Leeds United v Burton Albion: Spanish influence rubbing off as new-look Whites start to impress

Leeds United's Pablo Hernandez skips away from Preston's Paul Huntington.
Leeds United's Pablo Hernandez skips away from Preston's Paul Huntington.
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LEEDS UNITED may not be currently blessed with their own footballing version of the Three Amigos in their first-team ranks, but given the evidence of this season so far, two is plenty.

It was across the Pennines at Wigan Athletic in the mid-nineties where Real Zaragoza B trio Roberto Martinez, Jesus Seba and Isidro Diaz were famously handed that moniker – inspired by the name of the film starring Steve Martin, Chevy Chase and Martin Short – after swapping Spain for Lancashire.

Despite contrasting fortunes, the Spanish trio enjoyed cult status in Wigan and are fondly remembered to this day. And across at Leeds, their two fellow Iberians in the shape of Pablo Hernandez and Samuel Saiz are similarly making friends and influencing people.

Some classy, eye-catching contributions from ex-Swansea City attacking midfielder Hernandez lit up spells of last season. And now he has an accomplice in Saiz.

The former Huesca player has also showcased skills which have borne the imprint of Spanish footballing sophistication in his early weeks at Elland Road – and seriously whetted the appetite for more in the process.

Hernandez, who has moved to a wider role to accommodate the arrival of Saiz and Gianni Alioski, knew plenty on the Spanish grapevine about Saiz ahead of his arrival and all of it was good.

On the addition of Saiz, Hernandez, who believes that United’s continental-themed squad make them a stronger entity than last season, said: “It is good because he is a Spanish boy and a very good player.

“It is good for the club to sign him this year. He can help the team win points.

“I haven’t played against him, but I know him. I watched some games with Huesca last year and I know he played for Real Madrid and Atletico Madrid’s young teams. He’s a good player.

“Sometimes, it is difficult for Spanish players to come to England and adapt to this league. But I think he is very good and his football is good quality. People speak about him in Spain.

“I think now more (Spanish) people follow Leeds United now because there are more Spanish players and the staff are Spanish. More people know Leeds in Spain.”

Before a ball was kicked this season, it is fair to say that the jury was very much out as to whether United’s intake of European arrivals could make an impact in the unforgiving Championship.

It may still be early days, but the signs have been wholly encouraging so far, given some vibrant displays against the likes of Nottingham Forest, Sunderland and Bolton which have reflected well in terms of the acumen of both director of football Victor Orta and head coach Thomas Christiansen.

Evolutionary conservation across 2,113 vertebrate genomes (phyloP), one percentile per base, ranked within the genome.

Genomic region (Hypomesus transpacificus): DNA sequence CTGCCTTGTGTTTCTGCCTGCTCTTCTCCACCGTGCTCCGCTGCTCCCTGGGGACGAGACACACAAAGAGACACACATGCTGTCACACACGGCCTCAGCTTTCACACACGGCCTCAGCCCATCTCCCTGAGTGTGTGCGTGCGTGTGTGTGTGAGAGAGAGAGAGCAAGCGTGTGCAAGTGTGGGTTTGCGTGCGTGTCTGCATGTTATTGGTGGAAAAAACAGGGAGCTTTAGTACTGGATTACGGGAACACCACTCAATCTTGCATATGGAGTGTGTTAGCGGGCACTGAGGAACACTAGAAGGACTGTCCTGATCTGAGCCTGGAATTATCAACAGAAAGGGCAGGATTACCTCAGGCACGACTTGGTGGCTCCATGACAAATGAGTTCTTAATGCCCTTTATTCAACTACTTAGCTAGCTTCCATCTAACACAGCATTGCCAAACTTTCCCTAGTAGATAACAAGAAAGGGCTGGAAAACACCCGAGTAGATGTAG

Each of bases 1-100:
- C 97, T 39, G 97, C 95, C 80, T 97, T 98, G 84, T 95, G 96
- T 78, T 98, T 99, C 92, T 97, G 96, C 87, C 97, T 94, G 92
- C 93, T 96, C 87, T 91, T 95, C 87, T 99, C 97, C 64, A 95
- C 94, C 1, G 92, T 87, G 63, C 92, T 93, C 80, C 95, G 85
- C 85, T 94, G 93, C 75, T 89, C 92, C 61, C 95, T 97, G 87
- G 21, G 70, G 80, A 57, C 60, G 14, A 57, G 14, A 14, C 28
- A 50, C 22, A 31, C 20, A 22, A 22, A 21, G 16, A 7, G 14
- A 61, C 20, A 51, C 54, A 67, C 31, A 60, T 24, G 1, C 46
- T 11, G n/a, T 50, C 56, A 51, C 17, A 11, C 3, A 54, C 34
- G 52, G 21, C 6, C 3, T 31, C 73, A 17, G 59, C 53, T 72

With a bumper crowd of 30,000-plus supporters to take their seats at Elland Road against Burton this afternoon, it is clear that fans have also been greatly enthused by what they have witnessed on the pitch, with September presenting an opportunity for significant momentum to be generated.

When the brochure was shown to the likes of Hernandez and Saiz ahead of making their decisions to join Leeds, it is days like today that they will have read about and been eager to sample.

Given his senior status at 32, age is likely to crystallise Hernandez’s desire to fully enjoy these days too.

After his time playing at another famous footballing cathedral in Valencia’s Mestalla Stadium, Hernandez believes he is playing another of the game’s special venues in Elland Road.

Hernandez added: “The Leeds fans are unbelievable with their support for us. Not only at home, but also to the other cities where we play. They always follow us.

“For the players, this is very important. We have an unbelievable feeling when we got to the pitch and watch all the fans. This can help us a lot in the future to try and go to the Premier League.

“When I arrived here, I had played in the Premier League at Swansea and the first division in Spain. I may have played in the Championship here, but I feel this is a big club which deserves to play in the Premier League and I hope to play in the Premier League in the future.

“I hope in the next year, but if not, in the next year (after that).”

Back-to-back home games against Burton and Birmingham in the coming four days provide Leeds with an opportunity to turn a very good start to the campaign to a truly excellent one – although Hernandez is minded to be wary of today’s opponents.

It was the Brewers who arguably inflicted the most grievous wound to Leeds in last season’s agonisingly ‘nearly’ campaign of 2016-17 with a 2-1 victory at the Pirelli Stadium applying the death knell to the club’s Championship play-off bid on a dark spring afternoon.

Hernandez remembers the pain of that day in Staffordshire well and while Leeds have moved on relatively quickly since, it still represents a bitter moment – and he and his colleagues certainly will not be treating Burton lightly today

Hernandez said: “Of course, we remember this. We played against Burton and needed the three points to keep the play-off position and we lost.

“But this is the past and what is more important now is to forget this and only focus on the future and on this game. We know if we give 100 per cent on the pitch, we have a lot of chances to win the game.

“Sometimes, these games are very dangerous because we are at home and third in the table. Some will think: ‘Leeds will have an easy win’ and I think that this is a mistake.

“But we know this and have spoken about it this week. We must not have too much confidence, but sometimes when this happens, you are not ready to compete.

“We will need patience because possession of the ball is important. Then we must continue in the same lines as the last games.”